North Korea said six people died and hundreds of thousands of others fell ill amid an explosive spread of fever across the nation, a day after it acknowledged a COVID-19 outbreak in a largely unvaccinated population for the first time since the pandemic began.
The true scale of the coronavirus outbreak in North Korea is still unclear, as North Korea — which lacks COVID-19 diagnostic kits and other medical equipment — said it hasn’t found why the fever has happened. But some experts say the outbreak can cause major consequences because North Korea’s health care infrastructure remains broken and many of the North's unvaccinated population are malnourished.
The North’s official Korean Central News Agency said Friday that more than 350,000 people have been treated for fever that “explosively” spread nationwide since late April and that 162,200 of them were recovered. It said that 18,000 people were newly found with fever symptoms on Thursday alone.
It wasn’t immediately clear how many of the cases were COVID-19 as KCNA said the cause of the fever couldn’t be identified.
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KCNA said one of the six people who died was confirmed to have been infected with the omicron variant. Currently, KCNA said that 187,800 people in North Korea are being isolated for treatment.
North Korea imposed a nationwide lockdown on Thursday to control its first acknowledged COVID-19 outbreak after maintaining a widely doubted claim for more than two years that it completely fended off the virus that has spread to nearly every place in the world.
State media said tests of virus samples collected Sunday from an unspecified number of people with fevers in the capital, Pyongyang, confirmed they were infected with the omicron variant. The reports did not specify the number of cases.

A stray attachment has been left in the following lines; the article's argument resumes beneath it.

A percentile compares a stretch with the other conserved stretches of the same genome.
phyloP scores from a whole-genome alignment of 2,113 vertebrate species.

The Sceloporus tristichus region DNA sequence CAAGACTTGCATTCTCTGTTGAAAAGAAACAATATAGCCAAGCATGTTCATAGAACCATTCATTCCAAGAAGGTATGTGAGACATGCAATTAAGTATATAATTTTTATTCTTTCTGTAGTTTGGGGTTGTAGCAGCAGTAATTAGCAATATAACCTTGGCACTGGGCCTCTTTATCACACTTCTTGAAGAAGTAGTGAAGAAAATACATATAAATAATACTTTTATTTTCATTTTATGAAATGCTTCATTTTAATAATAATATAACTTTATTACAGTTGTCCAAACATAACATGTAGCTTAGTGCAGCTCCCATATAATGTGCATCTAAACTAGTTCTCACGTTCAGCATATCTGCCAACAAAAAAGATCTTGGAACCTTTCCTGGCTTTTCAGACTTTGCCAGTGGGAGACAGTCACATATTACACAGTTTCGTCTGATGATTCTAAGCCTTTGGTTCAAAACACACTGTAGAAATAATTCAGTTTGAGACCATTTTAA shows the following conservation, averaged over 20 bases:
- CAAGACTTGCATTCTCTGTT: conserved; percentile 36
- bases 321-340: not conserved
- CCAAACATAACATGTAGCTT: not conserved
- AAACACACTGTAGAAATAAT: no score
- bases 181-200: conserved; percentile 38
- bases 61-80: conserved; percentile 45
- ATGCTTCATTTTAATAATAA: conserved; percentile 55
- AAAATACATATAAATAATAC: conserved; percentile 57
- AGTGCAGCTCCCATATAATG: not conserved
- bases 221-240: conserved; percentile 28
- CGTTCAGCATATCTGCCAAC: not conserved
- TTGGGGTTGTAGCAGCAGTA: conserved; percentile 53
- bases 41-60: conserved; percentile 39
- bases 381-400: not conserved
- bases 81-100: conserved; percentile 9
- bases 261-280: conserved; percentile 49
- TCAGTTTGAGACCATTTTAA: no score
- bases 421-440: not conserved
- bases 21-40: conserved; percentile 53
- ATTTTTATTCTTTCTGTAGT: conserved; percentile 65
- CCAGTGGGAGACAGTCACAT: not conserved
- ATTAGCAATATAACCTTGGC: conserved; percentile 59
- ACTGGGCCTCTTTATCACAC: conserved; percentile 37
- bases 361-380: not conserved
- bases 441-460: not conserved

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Experts say a failure to slow coronavirus infections could have serious consequences because the country has a poor health care system and its 26 million people are believed to be mostly unvaccinated.
KCNA said Kim was briefed over the fever during his visit to state emergency epidemic prevention headquarters on Thursday and criticized officials for failing to prevent “a vulnerable point in the epidemic prevention system.”
He said the spread of the fever has been centered around capital Pyongyang and nearby areas and underscored the importance of isolating all work, production and residential units from one another while providing residents with every convenience in curbing the spread of the “malicious virus.”
“It is the most important challenge and supreme tasks facing our party to reverse the immediate public health crisis situation at an early date, restore the stability of epidemic prevention and protect the health and wellbeing of our people,” KCNA quoted Kim as saying.
Describing its anti-coronavirus campaign as a matter of “national existence,” North Korea had severely restricted cross-border traffic and trade for the past two years and is even believed to have ordered troops to shoot on sight any trespassers who cross its borders.
The border closures further battered an economy already damaged by decades of mismanagement and crippling U.S.-led sanctions over its nuclear weapons and missile program, pushing Kim to perhaps the toughest moment of his rule since he took power in 2011.
North Korea in January tentatively reopened railroad freight traffic between its border town of Sinuiju and China’s Dandong, but China announced a halt to the trade last month as it deals with a spread of COVID-19 in its border areas.
Hours after North Korea confirmed the outbreak Thursday, North Korea launched three short-range ballistic missiles toward the sea, South Korea and Japan said, in what possibly was a show of strength after leader Kim Jong Un publicly acknowledged the virus outbreak.
It was the North’s 16th round of missile launches this year as it pushes a brinkmanship aimed at forcing the United States to accept North Korea as a nuclear power and negotiate sanctions relief and other concessions from a position of strength.